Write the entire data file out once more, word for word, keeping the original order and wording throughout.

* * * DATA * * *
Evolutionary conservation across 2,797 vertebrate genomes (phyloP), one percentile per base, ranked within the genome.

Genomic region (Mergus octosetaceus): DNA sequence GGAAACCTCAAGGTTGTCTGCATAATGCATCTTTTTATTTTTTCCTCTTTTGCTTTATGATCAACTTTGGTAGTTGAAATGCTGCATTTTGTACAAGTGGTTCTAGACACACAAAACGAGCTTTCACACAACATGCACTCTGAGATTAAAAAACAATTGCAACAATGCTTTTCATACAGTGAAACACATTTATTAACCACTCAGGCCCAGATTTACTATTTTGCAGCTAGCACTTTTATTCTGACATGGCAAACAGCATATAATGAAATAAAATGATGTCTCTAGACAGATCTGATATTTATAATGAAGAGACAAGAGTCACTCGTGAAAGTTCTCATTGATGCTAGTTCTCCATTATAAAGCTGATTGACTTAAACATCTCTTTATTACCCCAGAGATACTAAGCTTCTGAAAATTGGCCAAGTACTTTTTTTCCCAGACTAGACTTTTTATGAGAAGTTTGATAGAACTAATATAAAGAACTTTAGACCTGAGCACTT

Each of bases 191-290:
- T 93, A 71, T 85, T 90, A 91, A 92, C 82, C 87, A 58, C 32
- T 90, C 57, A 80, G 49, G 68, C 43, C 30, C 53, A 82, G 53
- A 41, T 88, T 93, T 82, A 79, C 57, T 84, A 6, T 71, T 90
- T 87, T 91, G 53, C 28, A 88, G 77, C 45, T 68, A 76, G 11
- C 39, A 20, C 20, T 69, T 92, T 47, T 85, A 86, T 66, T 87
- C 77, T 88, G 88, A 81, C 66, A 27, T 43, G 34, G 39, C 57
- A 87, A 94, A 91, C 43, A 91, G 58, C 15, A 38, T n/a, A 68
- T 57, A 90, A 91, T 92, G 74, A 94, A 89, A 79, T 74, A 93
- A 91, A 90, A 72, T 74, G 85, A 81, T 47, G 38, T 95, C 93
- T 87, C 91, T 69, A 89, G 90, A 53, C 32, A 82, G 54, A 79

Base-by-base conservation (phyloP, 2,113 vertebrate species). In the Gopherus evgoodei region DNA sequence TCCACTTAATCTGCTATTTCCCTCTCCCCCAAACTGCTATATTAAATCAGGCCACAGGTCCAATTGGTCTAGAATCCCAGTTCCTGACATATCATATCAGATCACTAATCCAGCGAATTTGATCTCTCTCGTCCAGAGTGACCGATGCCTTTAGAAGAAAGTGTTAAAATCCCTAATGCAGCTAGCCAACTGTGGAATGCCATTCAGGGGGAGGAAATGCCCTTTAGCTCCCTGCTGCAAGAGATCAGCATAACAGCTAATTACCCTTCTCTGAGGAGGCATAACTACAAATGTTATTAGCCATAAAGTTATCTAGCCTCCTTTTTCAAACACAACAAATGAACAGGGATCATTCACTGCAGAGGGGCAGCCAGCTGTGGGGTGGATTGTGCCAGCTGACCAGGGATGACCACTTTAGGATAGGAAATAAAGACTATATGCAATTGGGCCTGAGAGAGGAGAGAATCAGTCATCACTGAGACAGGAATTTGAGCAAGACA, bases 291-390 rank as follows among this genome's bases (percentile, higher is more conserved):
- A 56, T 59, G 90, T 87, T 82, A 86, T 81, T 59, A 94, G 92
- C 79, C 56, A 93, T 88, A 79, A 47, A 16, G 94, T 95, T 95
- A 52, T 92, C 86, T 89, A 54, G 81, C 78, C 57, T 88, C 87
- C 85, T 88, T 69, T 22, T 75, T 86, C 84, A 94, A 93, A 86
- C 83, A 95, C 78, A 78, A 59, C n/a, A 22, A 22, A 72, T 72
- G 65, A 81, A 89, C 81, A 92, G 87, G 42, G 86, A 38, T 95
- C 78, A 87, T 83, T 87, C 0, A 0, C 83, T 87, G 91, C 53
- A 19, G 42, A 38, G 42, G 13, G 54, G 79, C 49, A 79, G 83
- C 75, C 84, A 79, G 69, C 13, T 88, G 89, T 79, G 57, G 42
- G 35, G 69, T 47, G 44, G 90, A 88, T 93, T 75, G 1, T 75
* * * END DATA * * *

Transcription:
Evolutionary conservation across 2,797 vertebrate genomes (phyloP), one percentile per base, ranked within the genome.

Genomic region (Mergus octosetaceus): DNA sequence GGAAACCTCAAGGTTGTCTGCATAATGCATCTTTTTATTTTTTCCTCTTTTGCTTTATGATCAACTTTGGTAGTTGAAATGCTGCATTTTGTACAAGTGGTTCTAGACACACAAAACGAGCTTTCACACAACATGCACTCTGAGATTAAAAAACAATTGCAACAATGCTTTTCATACAGTGAAACACATTTATTAACCACTCAGGCCCAGATTTACTATTTTGCAGCTAGCACTTTTATTCTGACATGGCAAACAGCATATAATGAAATAAAATGATGTCTCTAGACAGATCTGATATTTATAATGAAGAGACAAGAGTCACTCGTGAAAGTTCTCATTGATGCTAGTTCTCCATTATAAAGCTGATTGACTTAAACATCTCTTTATTACCCCAGAGATACTAAGCTTCTGAAAATTGGCCAAGTACTTTTTTTCCCAGACTAGACTTTTTATGAGAAGTTTGATAGAACTAATATAAAGAACTTTAGACCTGAGCACTT

Each of bases 191-290:
- T 93, A 71, T 85, T 90, A 91, A 92, C 82, C 87, A 58, C 32
- T 90, C 57, A 80, G 49, G 68, C 43, C 30, C 53, A 82, G 53
- A 41, T 88, T 93, T 82, A 79, C 57, T 84, A 6, T 71, T 90
- T 87, T 91, G 53, C 28, A 88, G 77, C 45, T 68, A 76, G 11
- C 39, A 20, C 20, T 69, T 92, T 47, T 85, A 86, T 66, T 87
- C 77, T 88, G 88, A 81, C 66, A 27, T 43, G 34, G 39, C 57
- A 87, A 94, A 91, C 43, A 91, G 58, C 15, A 38, T n/a, A 68
- T 57, A 90, A 91, T 92, G 74, A 94, A 89, A 79, T 74, A 93
- A 91, A 90, A 72, T 74, G 85, A 81, T 47, G 38, T 95, C 93
- T 87, C 91, T 69, A 89, G 90, A 53, C 32, A 82, G 54, A 79

Base-by-base conservation (phyloP, 2,113 vertebrate species). In the Gopherus evgoodei region DNA sequence TCCACTTAATCTGCTATTTCCCTCTCCCCCAAACTGCTATATTAAATCAGGCCACAGGTCCAATTGGTCTAGAATCCCAGTTCCTGACATATCATATCAGATCACTAATCCAGCGAATTTGATCTCTCTCGTCCAGAGTGACCGATGCCTTTAGAAGAAAGTGTTAAAATCCCTAATGCAGCTAGCCAACTGTGGAATGCCATTCAGGGGGAGGAAATGCCCTTTAGCTCCCTGCTGCAAGAGATCAGCATAACAGCTAATTACCCTTCTCTGAGGAGGCATAACTACAAATGTTATTAGCCATAAAGTTATCTAGCCTCCTTTTTCAAACACAACAAATGAACAGGGATCATTCACTGCAGAGGGGCAGCCAGCTGTGGGGTGGATTGTGCCAGCTGACCAGGGATGACCACTTTAGGATAGGAAATAAAGACTATATGCAATTGGGCCTGAGAGAGGAGAGAATCAGTCATCACTGAGACAGGAATTTGAGCAAGACA, bases 291-390 rank as follows among this genome's bases (percentile, higher is more conserved):
- A 56, T 59, G 90, T 87, T 82, A 86, T 81, T 59, A 94, G 92
- C 79, C 56, A 93, T 88, A 79, A 47, A 16, G 94, T 95, T 95
- A 52, T 92, C 86, T 89, A 54, G 81, C 78, C 57, T 88, C 87
- C 85, T 88, T 69, T 22, T 75, T 86, C 84, A 94, A 93, A 86
- C 83, A 95, C 78, A 78, A 59, C n/a, A 22, A 22, A 72, T 72
- G 65, A 81, A 89, C 81, A 92, G 87, G 42, G 86, A 38, T 95
- C 78, A 87, T 83, T 87, C 0, A 0, C 83, T 87, G 91, C 53
- A 19, G 42, A 38, G 42, G 13, G 54, G 79, C 49, A 79, G 83
- C 75, C 84, A 79, G 69, C 13, T 88, G 89, T 79, G 57, G 42
- G 35, G 69, T 47, G 44, G 90, A 88, T 93, T 75, G 1, T 75